London dominating EU with almost half of world’s currency trading despite Amsterdam surge

Brexit: Expert discusses 'importance' of UK financial services

London was overtaken by Amsterdam as the main European market centre in January, as more shares were traded in the Dutch capital. The shift, which initially looked ominous for City traders, comes as Brussels still refuses to recognise most UK regulatory systems as equivalent to its own post-Brexit. Paris and Dublin also gained in trade volume, as Michel Barnier signalled the EU will not climb down from its demands if a financial services deal is to be agreed with the UK. But Governor of the Bank of England, Andrew Bailey, can find comfort in the UK’s currency trading expertise.

Professor David McMillan of the University of Stirling explained: “One major City segment unaffected by Brexit is currency trading.

“While shares and bonds usually trade in the market where they are issued, currency trading takes place globally – mostly involving US dollar pairs, followed by pairs involving the euro and yen.

“The UK has 43 percent of the global forex market, and this has increased by six percentage points in three years. 

“The next highest is the US, with 16.5 percent and declining, while the Asian centres of Japan, Hong Kong and Singapore have predominantly been static.

Andrew Bailey and Ursula von der Leyen

London dominating EU with almost half of world’s currency trading despite Amsterdam surge (Image: GETTY)

Michel Barnier

Michel Barnier is driving a hard bargain on financial services (Image: GETTY)

“In forex, London has several important advantages. The location and timezone are a midpoint between the US and Asia. It has scale in having such a significant number of international banks in one city, plus the network of supporting services.

“By comparison, EU expertise is scattered among centres such as Amsterdam, Frankfurt and Dublin. London also has the infrastructure required for state-of-the-art high-frequency trading, not least the transatlantic cabling landing stations and data centres.”

Prof McMillan argued that London “will probably continue to dominate this market”, adding that the City can be a “world leader in providing a place where disputes can be resolved and best practices can be monitored and maintained”.

He added that “the key to the future is to maintain and enhance standards and regulatory oversight so that major firms continue to have confidence in London as a place to do business”.

READ MORE: Euro dubbed ‘single biggest failure in financial history’

Prime Minister Boris Johnson and Chancellor Rishi Sunak

Prime Minister Boris Johnson and Chancellor Rishi Sunak (Image: GETTY)

Prof McMillan concluded in his piece for The Conversation: “No longer having to coordinate and agree with 27 EU countries should enable the UK to be more nimble in this regard, which could be a big advantage in attempting to corner emerging areas such as green investment and fintech.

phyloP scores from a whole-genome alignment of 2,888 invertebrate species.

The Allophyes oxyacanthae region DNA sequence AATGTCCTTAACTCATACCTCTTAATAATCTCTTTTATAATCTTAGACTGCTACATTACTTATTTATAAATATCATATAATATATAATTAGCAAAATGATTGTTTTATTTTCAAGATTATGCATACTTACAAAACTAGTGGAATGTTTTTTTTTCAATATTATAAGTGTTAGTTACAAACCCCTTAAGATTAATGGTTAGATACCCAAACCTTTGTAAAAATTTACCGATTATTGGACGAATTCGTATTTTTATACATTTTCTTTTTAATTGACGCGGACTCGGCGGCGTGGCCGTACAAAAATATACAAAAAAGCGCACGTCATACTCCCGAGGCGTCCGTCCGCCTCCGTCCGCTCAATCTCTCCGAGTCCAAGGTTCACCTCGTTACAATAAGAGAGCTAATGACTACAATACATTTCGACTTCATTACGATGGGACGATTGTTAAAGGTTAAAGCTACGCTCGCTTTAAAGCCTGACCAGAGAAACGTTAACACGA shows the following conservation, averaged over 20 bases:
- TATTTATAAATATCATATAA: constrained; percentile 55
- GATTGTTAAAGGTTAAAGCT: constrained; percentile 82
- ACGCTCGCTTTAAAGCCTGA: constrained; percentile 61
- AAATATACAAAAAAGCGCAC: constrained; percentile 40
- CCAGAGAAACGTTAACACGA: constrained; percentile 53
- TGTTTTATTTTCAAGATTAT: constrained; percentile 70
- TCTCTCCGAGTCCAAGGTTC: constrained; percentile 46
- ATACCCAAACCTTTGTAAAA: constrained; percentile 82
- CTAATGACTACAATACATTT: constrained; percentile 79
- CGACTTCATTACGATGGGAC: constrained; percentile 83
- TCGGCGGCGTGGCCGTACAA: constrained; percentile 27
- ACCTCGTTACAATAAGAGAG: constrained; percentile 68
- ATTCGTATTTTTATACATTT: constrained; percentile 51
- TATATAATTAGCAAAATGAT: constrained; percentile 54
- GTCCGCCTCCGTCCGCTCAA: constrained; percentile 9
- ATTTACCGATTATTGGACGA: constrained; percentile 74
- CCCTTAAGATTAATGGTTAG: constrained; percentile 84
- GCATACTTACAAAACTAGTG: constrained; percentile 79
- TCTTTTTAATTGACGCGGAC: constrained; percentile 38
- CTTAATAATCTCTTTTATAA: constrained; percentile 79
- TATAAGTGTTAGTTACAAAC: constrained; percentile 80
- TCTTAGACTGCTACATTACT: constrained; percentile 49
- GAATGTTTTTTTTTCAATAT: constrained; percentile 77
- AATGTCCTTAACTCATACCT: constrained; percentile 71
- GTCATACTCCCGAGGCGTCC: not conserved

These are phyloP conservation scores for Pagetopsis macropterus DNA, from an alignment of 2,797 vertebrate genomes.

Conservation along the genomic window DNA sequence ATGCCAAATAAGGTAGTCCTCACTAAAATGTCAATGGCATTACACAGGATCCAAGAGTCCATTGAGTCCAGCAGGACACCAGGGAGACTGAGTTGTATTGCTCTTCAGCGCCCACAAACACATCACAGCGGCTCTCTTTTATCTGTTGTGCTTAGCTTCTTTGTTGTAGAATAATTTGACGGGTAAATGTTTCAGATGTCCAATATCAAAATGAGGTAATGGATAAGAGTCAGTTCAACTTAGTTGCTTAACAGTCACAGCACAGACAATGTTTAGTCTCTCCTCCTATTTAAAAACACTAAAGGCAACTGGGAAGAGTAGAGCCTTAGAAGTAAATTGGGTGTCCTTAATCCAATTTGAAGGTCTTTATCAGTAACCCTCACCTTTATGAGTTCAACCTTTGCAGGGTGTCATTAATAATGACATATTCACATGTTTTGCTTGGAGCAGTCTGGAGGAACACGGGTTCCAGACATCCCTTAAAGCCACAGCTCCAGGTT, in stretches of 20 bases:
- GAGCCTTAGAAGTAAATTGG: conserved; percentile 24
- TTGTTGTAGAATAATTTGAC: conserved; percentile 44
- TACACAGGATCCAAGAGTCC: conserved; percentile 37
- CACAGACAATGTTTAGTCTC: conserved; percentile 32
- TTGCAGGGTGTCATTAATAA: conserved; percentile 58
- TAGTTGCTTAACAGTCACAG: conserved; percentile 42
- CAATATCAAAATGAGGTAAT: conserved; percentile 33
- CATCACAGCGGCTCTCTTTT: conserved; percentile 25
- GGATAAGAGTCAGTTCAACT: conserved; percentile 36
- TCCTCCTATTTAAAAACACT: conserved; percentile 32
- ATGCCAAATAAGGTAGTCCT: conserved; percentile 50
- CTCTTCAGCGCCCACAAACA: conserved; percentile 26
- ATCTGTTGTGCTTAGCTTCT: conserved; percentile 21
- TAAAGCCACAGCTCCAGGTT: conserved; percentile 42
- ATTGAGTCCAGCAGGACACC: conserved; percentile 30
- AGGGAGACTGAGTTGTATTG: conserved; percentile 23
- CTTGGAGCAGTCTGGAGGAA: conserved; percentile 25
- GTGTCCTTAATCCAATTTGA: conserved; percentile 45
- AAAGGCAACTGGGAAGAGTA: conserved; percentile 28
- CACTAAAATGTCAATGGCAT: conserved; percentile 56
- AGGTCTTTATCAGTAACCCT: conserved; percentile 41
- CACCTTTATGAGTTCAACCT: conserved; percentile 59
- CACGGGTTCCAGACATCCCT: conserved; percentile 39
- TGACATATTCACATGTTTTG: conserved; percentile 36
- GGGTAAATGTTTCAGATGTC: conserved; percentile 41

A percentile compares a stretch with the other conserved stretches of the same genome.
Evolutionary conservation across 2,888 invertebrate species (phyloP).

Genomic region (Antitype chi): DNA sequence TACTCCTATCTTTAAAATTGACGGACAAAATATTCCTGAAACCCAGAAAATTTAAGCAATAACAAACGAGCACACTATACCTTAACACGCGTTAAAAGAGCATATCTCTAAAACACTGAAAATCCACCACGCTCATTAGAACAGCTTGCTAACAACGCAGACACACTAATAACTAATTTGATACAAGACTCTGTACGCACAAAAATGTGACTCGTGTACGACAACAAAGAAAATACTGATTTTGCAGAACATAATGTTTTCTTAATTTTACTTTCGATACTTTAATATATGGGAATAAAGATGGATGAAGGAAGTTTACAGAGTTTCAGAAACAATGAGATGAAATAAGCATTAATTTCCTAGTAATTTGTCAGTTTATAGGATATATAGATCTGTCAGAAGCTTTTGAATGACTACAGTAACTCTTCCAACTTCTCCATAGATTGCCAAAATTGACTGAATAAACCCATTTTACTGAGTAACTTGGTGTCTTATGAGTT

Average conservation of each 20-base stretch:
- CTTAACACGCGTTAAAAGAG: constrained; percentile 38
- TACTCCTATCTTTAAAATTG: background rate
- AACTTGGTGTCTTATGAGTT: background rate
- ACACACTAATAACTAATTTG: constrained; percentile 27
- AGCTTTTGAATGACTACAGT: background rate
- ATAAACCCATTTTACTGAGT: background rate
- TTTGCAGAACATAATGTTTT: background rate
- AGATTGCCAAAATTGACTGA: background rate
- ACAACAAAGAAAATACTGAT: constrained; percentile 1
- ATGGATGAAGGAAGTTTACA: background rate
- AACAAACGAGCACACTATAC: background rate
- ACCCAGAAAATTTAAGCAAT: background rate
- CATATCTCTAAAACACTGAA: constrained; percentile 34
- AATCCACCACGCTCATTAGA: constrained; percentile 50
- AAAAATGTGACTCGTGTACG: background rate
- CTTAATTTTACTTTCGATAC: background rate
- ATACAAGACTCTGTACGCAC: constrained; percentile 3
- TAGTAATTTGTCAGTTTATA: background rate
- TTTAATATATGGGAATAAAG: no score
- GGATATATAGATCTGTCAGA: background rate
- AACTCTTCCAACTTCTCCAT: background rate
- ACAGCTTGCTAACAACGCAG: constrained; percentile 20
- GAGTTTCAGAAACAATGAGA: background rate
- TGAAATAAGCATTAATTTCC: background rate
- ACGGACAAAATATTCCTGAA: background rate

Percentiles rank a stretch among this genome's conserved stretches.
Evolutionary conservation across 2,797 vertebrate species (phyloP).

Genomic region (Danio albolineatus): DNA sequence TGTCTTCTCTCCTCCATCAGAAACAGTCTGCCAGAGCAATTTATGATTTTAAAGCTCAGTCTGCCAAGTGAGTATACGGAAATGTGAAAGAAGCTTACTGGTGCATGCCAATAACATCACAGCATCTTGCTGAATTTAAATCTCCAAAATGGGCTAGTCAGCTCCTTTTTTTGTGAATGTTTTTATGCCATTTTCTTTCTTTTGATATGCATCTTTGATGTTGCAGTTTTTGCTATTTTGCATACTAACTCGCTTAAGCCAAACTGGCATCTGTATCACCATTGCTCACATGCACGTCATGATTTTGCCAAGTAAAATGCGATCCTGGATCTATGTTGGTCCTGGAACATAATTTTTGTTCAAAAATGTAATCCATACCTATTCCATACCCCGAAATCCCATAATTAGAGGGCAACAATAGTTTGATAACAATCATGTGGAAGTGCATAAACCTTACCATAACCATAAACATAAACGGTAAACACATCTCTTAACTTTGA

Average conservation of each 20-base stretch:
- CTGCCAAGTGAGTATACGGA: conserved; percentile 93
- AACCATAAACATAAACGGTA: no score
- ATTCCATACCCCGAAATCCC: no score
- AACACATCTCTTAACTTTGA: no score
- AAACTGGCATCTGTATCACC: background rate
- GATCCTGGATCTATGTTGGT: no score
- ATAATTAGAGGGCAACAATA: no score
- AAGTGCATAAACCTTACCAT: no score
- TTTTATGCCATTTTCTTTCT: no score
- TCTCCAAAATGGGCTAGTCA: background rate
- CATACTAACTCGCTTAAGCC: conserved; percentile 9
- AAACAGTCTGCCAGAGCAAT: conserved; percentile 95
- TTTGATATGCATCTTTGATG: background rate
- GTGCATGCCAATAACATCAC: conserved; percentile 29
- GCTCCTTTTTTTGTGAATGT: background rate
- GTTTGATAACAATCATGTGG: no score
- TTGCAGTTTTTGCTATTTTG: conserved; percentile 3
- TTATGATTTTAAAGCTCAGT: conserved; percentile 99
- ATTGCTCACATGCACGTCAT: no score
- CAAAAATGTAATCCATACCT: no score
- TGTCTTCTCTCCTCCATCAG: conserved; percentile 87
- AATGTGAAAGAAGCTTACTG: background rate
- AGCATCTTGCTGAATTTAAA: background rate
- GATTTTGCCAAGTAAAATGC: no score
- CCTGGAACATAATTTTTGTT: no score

“This could include developing and regulating new financial products that allow investors to positively engage with climate change finance and cryptocurrencies.

“This would be a more beneficial approach to taking the financial sector forward than to focus on deregulation in a ‘big bang 2.0’.

“The unavoidable reality is that financial services business and jobs will continue to be lost as a result of Brexit. But with a thoughtful, future-focused approach to managing the sector, there is also plenty of scope for it to rebound.”

It comes after Professor David Blake argued in a piece for BrexitCentral that London is the “jewel in the crown of both the British economy and the European financial system”.

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Amsterdam overtook London as the main European market centre in January (Image: GETTY)


London has 43 percent of the global forex market (Image: GETTY)

He also claimed the eurozone will turn into the “biggest single – and most predictable – failure in global financial history”.

Prof Blake wrote: “Why would anyone in their right mind allow their financial regulations to be dictated from Brussels once the UK leaves the EU? 

“If Brussels refuses to accept enhanced equivalence or mutual recognition, then the City is more than capable of ‘going it alone’ – as it has done very successfully for most of its history and as countries such as Switzerland, Hong Kong and Singapore are currently doing.”

The row over equivalence rumbles on, though.

This week, the Bank of England warned the EU that their demands are excessive compared to international standards.

Governor of the Bank of England Andrew Bailey

Governor of the Bank of England Andrew Bailey (Image: GETTY)

Brussels is keen to expand its financial services sector but appears fearful of the City slashing red tape as it could potentially further London’s already-dominant position.

The bloc is currently banning its financial institutions from trading in the square mile, while a deal is thrashed out.

Earlier today, Foreign Secretary Dominic Raab laughed off claims the EU will try to overtake Britain as the world’s leading financial centre.

Speaking to the BBC’s Andrew Marr, he ridiculed suggestions that the EU threatened "one of Britain's great industries" and warned that such a move could eventually backfire against the bloc.

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